Country MagazineWeaving hammocks is an art that takes a sharp eye, a skilled hand and lots of patience. But in Lenwood Haddock’s case, being blind works to his advantage. His trained, sensitive hands are acutely aware of every step of the intricate process. Since beginning his craft in 1986, Lenwood has woven about 145,000 perfect hammocks.
Now 61, Lenwood lost his sight in 1973, at age 18, during a hunting accident. “My whole working career has been blind,” he says. He first found a job as a woodworker, but when that organization closed, the North Carolina Division of Services for the Blind connected him with Hatteras Hammocks.
On his first day of work, “I did a total of one hammock,” Lenwood recalls, laughing. “And then I came home and laid on the couch and went to sleep. I lift weights, but I wasn’t as tough as I thought until I started weaving. It takes a lot of energy, and you’re standing up all day.”
In time, however, Lenwood got into a good working rhythm and found he had a knack for the job. At first he worked on-site at the company, but after a year Lenwood moved his operation to the home workshop where he’d toiled for 10 years during his woodworking days.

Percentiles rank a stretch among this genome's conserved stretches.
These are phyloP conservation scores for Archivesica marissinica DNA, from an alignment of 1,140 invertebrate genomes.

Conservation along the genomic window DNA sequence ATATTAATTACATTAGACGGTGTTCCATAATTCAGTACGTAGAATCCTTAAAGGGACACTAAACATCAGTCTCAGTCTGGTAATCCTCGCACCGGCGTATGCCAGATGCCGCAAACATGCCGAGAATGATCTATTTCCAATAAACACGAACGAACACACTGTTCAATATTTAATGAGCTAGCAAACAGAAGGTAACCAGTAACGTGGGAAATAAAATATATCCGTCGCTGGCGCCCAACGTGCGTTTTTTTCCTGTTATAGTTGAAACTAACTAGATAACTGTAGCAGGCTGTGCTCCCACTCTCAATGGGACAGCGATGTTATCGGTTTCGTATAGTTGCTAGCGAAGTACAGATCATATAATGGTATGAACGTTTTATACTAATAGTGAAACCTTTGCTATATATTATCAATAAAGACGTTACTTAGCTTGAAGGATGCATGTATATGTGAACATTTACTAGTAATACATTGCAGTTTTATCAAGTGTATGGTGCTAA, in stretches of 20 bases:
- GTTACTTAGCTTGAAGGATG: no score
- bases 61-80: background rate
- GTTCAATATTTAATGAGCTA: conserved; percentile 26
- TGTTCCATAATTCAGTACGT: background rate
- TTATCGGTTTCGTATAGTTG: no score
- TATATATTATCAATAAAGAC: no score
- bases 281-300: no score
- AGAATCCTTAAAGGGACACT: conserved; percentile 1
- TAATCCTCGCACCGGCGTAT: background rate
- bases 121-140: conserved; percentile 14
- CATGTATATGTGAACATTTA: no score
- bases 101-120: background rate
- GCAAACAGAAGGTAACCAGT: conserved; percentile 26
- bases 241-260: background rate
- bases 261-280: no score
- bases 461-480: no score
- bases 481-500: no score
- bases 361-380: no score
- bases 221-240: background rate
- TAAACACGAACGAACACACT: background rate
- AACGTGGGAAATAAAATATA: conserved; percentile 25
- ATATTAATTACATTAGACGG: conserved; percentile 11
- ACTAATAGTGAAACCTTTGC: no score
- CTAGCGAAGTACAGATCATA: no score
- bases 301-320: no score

Country MagazineThere, he creates dozens of hammocks each week from cotton, polyester and DuraCord rope in a variety of sizes. One day, he realized the step counter on his phone recorded him walking eight miles without ever leaving his shop.
The process of weaving a hammock involves making and catching hundreds of loops. A single missed stitch creates a hole that can widen and make the hammock uncomfortable or even dangerous to use. Experienced weavers miss loops sometimes, but to his company’s knowledge, Lenwood has never turned in a hammock with even one dropped stitch.
With his left thumb physically touching every loop of rope, Lenwood’s nimble fingers are quick to catch and fix any mistakes.
Since Lenwood began with Hatteras Hammocks 30 years ago, the company has acquired other brands and changed its name to The Hammock Source. Today, it is the world’s largest maker and seller of hammocks, all built by hand.
Through all the changes, Lenwood’s routine has altered little. He works his fingers back and forth across the rows, looping the rope and pulling it. He tightens each strand and creates a uniform product. With every hammock, Lenwood dedicates himself to producing perfection. “I’m not sure how sighted people do it,” he admits.